It’s Libraries Week this week, and this year it’s branded as Green Libraries Week!
One of the great cross-sector library projects of recent years has been Green Libraries. Led by CILIP, with many partners, it has supported and funded projects across library services, shared best practice, organised events, and more. The Green Libraries Manifesto gives library services the opportunity to formally adopt shared principles around sustainability.
Despite this, no data has been published that would enable analysis on how libraries contribute to carbon emissions, such as building energy usage, book transportation and storage, staffing, or digital processes (both user and internal), etc. These are all things that can be collected and analysed in order to ultimately reduce emissions, and make services more sustainable.
Data can inform policies. There are plenty of library policies that could adjust to consider carbon emissions. Some library services insist on in-person book renewals, after relatively few online renewals. Does it make sense to insist users come into a library purely to renew a book? With an emphasis on reducing carbon, these policies would change. Although carbon counting is a very rough science, we need to start considering all the carbon generated from library usage.
Libraries clearly use a lot of energy. They will have their own transport that’s relatively inefficient, old buildings with all associated utilities, staffing that is primarily on-site (relying on transport), as well as providing a physical presence to many thousands of users, all of whom are generating carbon in getting to the library.
There is a danger that in taking a role of educating the public, but providing no data about themselves, libraries will look hypocritical. “Here is how you can increase bees in your garden. Oh, you want detailed data on our energy usage? None of your business!”
There also seem to be woolly claims about the sustainability of libraries. To the point where libraries claim to be carbon negative: reducing carbon emissions by usual activities. The theory is that for each book produced there is a carbon footprint. And if that book is loaned many times to many people, that’s a saving from each person buying the book individually.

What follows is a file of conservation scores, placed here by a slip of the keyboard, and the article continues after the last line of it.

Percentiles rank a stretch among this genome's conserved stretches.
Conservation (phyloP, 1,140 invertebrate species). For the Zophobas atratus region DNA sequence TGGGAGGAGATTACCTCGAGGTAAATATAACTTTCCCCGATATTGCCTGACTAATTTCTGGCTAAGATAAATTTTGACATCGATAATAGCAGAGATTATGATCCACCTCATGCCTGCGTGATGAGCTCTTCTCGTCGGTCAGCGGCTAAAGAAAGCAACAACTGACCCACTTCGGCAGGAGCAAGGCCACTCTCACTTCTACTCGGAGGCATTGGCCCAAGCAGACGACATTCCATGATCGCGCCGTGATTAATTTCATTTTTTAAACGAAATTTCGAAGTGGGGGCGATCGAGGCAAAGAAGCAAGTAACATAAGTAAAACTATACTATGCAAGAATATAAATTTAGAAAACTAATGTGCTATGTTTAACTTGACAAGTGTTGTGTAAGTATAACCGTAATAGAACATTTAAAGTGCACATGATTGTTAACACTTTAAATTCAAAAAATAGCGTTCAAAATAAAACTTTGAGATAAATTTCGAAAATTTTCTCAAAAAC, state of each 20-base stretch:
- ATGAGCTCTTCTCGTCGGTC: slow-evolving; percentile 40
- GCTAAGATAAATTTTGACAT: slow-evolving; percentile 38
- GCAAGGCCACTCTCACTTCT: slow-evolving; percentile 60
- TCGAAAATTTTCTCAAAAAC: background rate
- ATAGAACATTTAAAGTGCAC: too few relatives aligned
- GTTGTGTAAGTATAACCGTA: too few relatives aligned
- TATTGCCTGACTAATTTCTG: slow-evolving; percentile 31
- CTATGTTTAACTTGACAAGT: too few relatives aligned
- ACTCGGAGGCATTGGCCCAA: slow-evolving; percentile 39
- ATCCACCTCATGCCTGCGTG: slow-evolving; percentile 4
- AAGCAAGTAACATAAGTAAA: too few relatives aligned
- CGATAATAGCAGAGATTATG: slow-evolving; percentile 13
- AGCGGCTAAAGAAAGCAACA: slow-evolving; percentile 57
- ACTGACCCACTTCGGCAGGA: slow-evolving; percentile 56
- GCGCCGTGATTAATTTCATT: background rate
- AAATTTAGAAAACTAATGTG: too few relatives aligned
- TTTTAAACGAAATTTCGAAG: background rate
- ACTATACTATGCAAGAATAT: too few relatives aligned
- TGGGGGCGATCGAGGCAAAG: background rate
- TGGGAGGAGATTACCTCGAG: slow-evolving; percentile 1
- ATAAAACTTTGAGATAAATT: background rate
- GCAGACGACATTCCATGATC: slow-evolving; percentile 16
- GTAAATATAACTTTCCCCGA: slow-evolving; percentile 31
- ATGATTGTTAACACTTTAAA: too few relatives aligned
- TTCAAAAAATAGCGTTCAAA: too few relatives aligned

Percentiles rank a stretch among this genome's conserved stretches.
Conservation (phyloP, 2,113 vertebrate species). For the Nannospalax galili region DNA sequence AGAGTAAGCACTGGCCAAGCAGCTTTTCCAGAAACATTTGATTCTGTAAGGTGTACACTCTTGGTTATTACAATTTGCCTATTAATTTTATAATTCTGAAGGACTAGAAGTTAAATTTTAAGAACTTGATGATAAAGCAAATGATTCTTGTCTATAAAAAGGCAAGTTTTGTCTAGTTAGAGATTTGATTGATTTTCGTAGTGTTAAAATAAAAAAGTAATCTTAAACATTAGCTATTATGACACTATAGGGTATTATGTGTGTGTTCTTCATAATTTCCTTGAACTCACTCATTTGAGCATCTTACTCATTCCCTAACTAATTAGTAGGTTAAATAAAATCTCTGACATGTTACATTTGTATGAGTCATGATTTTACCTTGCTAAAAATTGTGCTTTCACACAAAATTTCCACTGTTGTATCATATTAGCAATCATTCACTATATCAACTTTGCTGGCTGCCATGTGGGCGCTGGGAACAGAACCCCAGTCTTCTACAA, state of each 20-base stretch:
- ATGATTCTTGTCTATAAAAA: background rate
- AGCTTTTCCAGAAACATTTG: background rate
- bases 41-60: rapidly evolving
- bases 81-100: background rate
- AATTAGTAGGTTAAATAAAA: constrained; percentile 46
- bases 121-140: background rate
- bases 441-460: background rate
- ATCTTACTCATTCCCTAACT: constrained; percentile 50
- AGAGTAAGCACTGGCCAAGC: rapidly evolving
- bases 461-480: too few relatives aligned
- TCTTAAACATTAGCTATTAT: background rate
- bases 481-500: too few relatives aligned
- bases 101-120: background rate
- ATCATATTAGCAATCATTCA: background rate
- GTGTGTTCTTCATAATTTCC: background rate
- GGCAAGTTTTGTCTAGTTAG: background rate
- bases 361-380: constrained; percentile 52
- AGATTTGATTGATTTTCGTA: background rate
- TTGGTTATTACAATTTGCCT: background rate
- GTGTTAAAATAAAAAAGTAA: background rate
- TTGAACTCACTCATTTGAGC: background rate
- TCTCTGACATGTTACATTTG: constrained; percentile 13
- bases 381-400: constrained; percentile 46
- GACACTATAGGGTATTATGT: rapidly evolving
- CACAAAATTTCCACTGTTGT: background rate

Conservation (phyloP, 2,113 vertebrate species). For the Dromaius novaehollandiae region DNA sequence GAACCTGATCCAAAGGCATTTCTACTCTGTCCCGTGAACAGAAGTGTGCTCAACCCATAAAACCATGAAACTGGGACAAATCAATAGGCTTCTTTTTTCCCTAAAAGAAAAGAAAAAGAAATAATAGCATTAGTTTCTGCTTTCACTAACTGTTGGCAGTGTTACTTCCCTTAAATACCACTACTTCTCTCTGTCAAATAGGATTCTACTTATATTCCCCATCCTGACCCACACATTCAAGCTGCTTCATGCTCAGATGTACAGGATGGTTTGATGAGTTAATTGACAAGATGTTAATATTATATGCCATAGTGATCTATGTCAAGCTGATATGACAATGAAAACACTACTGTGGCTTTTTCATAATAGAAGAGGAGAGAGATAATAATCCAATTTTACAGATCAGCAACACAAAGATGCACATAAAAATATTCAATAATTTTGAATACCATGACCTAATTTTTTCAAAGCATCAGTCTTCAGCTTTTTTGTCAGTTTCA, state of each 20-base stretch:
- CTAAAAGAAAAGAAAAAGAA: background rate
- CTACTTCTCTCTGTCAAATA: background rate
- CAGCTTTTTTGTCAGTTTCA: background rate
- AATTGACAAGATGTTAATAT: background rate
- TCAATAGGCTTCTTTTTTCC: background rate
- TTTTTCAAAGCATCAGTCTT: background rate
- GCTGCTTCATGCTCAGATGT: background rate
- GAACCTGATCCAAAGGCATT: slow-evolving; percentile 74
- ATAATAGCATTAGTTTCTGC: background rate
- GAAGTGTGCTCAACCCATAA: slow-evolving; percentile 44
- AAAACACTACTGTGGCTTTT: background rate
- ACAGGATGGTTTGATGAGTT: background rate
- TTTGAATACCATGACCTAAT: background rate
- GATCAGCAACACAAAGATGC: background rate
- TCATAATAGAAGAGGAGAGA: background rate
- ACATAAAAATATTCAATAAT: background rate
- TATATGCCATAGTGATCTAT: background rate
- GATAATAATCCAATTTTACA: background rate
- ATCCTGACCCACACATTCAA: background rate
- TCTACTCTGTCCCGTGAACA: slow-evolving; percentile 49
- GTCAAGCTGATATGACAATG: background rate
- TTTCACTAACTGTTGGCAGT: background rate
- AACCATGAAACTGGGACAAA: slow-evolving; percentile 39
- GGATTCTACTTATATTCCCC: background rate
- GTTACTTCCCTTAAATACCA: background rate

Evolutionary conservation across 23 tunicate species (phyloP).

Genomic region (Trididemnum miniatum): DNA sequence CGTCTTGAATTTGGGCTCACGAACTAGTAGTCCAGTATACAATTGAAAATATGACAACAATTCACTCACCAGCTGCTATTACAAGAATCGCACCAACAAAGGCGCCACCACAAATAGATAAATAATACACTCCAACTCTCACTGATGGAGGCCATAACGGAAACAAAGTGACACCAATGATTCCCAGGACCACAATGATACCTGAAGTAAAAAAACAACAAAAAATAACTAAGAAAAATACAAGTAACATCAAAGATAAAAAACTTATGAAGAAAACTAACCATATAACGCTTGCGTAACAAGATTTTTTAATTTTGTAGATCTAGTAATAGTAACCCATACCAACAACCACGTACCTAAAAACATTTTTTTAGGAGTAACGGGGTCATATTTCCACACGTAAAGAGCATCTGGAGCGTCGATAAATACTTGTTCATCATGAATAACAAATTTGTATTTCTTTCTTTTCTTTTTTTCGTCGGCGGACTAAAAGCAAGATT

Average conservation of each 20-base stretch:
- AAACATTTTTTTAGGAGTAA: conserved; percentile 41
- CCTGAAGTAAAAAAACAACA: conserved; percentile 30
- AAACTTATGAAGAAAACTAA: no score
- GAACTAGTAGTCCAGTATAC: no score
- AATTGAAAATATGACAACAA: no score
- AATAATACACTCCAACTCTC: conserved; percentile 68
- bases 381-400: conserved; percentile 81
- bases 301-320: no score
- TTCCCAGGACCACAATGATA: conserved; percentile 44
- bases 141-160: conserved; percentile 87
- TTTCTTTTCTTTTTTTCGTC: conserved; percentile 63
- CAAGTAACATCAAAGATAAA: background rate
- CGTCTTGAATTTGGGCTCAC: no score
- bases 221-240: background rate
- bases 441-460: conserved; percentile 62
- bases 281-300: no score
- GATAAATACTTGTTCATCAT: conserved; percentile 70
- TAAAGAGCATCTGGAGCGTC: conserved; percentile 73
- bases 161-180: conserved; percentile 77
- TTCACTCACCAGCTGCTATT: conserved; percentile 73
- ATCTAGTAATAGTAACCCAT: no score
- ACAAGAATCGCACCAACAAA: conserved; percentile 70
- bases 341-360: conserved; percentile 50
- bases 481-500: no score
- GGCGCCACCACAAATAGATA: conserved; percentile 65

Simple? Well, no. Borrowing a library book is different to buying a book. People who buy a book often need to have their own copy, the library is not a replacement for that. If people only intend to read a book and then not touch it again, they may buy it, but will often pass it on anyway, in ways that are more efficient than a library.
Library usage is often a different motivation, people get books out of the library that they want to read but not buy. Or know that they need to read once in a short period of time, such as for a book group or education. This is primarily additional reading (and a good thing!) but in effect is always additional carbon emissions rather than a saving.
There is also the awkward fact that libraries can often claim to increase book sales. A Forbes article on libraries boosting sales discusses some reasons, and there are plenty more, not least in helping many people get into reading in the first place. Getting people hooked on books is not a carbon saving.
These are not bad things, they are very good. But we can dismiss the idea of some kind of indirect carbon saving from libraries. If anything, library usage significantly increases book production and carbon emissions elsewhere. Libraries can’t go too far down that road - it’s hard enough to estimate and reduce direct carbon emissions, without trying to calculate indirect ones.
Does any of this really matter? Not in terms of the actions we need to take. Book shops have the responsibility of looking at the carbon emissions from selling books. Libraries have the responsibility of making savings from library service activity. But it’s dangerous to start with any preconception of being fundamentally sustainable. It could lead to lazy thinking that inaction is OK.
A small Libraries Hacked project, Green Libraries provides a visualisation of the (public) library services in the UK that have signed up to the Green Manifesto. But all digital projects have an associated carbon cost. The website carbon calculator provides a way of measuring the carbon impact of a webpage. The green libraries webpage is as minimal as possible, and estimated to be cleaner than 99% of pages tested. This Libraries Week we’ll be ensuring all Libraries Hacked projects are checked, and taking action to reduce their carbon footprint.